The Department for Energy Security and Net Zero made the request to the regulators following its readiness review of the GE Hitachi application.
This review concluded that the design is ready to enter the GDA process.
The GDA will look to actively explore opportunities to maximise the value of international regulatory collaboration and identify efficiencies in processes.
Two-step GDA explained
- Generic Design Assessment (GDA) is a voluntary, non-mandatory process aimed at providing early confidence that a proposed reactor design is capable of being constructed, operated and decommissioned in accordance with the standards of safety, security and environmental protection required in Great Britain.
- For the organisation requesting the GDA, this offers a reduction in uncertainty and project risk ahead of potential future licensing, permitting, construction and regulatory activities.
- ONR carries out its assessment in three steps, and a ‘full’ GDA of three steps is expected to take about four years.
- The first step is about project mobilisation and agreeing the scope. The second step consists of a fundamental review of safety, security and safeguards by ONR and environmental protection by the Environment Agency and Natural Resources Wales. This would identify if there any major issues meaning a reactor would not meet regulatory expectations in its current design.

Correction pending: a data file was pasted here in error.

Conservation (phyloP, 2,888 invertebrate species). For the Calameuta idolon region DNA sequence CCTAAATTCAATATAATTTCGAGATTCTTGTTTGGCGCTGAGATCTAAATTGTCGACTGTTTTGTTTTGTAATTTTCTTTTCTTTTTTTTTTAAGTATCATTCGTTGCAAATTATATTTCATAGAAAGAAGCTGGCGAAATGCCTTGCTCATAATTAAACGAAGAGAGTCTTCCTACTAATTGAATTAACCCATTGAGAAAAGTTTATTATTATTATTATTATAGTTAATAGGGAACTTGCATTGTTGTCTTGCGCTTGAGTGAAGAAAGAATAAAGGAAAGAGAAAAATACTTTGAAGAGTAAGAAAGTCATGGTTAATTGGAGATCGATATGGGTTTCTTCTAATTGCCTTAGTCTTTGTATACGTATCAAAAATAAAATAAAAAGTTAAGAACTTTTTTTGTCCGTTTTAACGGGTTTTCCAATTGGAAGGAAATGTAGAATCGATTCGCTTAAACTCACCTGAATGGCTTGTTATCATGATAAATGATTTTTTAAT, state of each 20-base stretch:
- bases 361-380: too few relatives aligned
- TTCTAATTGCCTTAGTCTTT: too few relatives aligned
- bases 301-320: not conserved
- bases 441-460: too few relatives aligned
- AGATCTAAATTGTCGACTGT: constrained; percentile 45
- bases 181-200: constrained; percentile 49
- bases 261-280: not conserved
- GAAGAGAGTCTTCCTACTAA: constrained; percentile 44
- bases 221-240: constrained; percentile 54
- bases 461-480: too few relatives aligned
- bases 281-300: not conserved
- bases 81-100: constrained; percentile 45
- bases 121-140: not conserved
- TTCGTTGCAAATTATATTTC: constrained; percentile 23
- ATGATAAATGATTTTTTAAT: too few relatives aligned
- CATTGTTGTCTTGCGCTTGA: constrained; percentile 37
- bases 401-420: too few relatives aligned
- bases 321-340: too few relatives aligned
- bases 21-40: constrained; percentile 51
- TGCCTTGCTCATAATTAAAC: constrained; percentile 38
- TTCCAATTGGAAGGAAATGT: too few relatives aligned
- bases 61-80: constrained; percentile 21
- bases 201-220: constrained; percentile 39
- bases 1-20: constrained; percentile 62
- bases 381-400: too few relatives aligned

- Vendors can choose to stop the GDA after two steps, normally after about two years.
- For a ‘full’ GDA, vendors will continue to step 3 which involves a detailed assessment of their submissions. A design acceptance confirmation (DAC) can only be issued after the successful completion of a three-step GDA, and only when ONR has concluded that the design is capable of being safely and securely built and operated, subject to future site-specific assessment and licensing.
- GDA is not a substitute for the nuclear site licensing process but it will make a significant contribution to ONR’s assessment of the future site-specific safety case.
- It is up to investors, developers and vendors – whether they be private or government – to decide whether the shorter two-step GDA gives them enough confidence to proceed with procuring a site, setting up a licensee organisation, and start to place contracts for components and construction activities.
- Should an organisation seek to construct and operate a reactor in Britain that has not been subject to a three-step GDA, the detailed design assessment would need to be carried out through ONR’s statutory regulatory processes, established through the nuclear site licence, before a permission could be granted to start nuclear safety-related construction.